Working in the development field brings us closer to people. While there’s no assurance that what we are doing would create huge impacts on development, we take comfort in knowing that in our own little ways, we contribute to a higher purpose – human development. Social protection has gained prominence in the international development jargon in the last decade, particularly in Asia and the Pacific. This is not to say that social protection programs are new in this region. In fact, protecting people from extreme deprivations has always been on top of the development agenda.
Social protection is linked to many development outcomes, foremost of which is lifting people out of poverty and protecting them from falling into it. It is associated with inclusive growth (social inclusiveness), reducing risk and vulnerability, empowerment, participation and solidarity principles. The main categories of social protection are social assistance, social insurance and labor market programs. National social protection strategies and regional social protection frameworks can guide effective implementation taking into account financing, and fiscal sustainability. Social protection systems benefit marginalized and disadvantaged groups of the society and protect formally employed through disability benefits, unemployment insurance, old age pensions, and other forms of social safety nets. Social protection deals with providing income security and access to basic social services at all stages of a person’s life. Policy reforms to improve effective coverage, targeting, poverty, and strengthening gender impacts are being pursued in various developing countries. This is closely linked to education and health programs. Skills development, retraining, provision of decent jobs, food for work are all part of social protection.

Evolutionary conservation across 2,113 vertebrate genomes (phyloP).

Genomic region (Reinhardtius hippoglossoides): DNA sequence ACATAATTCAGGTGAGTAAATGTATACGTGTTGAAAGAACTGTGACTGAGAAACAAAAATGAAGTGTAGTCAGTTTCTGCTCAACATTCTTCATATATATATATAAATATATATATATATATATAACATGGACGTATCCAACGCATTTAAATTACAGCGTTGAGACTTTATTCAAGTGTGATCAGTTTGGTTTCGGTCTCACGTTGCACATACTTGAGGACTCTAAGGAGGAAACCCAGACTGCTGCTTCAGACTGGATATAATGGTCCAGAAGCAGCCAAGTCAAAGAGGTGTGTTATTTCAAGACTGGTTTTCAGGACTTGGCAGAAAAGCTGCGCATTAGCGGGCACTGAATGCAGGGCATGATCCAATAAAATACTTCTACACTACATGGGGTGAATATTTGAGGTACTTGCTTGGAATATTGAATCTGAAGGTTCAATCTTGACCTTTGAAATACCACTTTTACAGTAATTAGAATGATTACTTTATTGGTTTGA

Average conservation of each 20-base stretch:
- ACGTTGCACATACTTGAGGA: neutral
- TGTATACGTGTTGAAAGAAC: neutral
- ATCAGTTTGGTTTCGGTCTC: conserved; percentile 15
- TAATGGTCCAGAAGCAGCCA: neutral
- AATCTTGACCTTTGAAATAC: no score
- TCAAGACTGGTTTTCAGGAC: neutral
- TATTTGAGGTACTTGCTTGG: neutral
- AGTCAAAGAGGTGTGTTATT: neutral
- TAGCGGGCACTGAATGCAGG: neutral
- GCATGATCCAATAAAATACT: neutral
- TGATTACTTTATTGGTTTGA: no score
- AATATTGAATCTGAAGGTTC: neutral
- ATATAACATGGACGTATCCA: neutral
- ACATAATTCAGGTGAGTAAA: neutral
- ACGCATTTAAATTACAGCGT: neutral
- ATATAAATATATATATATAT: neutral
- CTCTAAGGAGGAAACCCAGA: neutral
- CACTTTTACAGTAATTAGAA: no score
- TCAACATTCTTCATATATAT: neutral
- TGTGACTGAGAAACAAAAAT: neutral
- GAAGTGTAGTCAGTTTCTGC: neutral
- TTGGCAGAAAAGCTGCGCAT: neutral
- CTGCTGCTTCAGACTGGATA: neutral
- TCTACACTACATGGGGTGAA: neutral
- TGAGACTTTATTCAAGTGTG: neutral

Given the wide scope of social protection, there are many ways to help improve and expand social protection systems in Asia and the Pacific. This team blog on social protection aims to discuss best practices and new opportunities to build sustainable social protection programs in the Asia and the Pacific.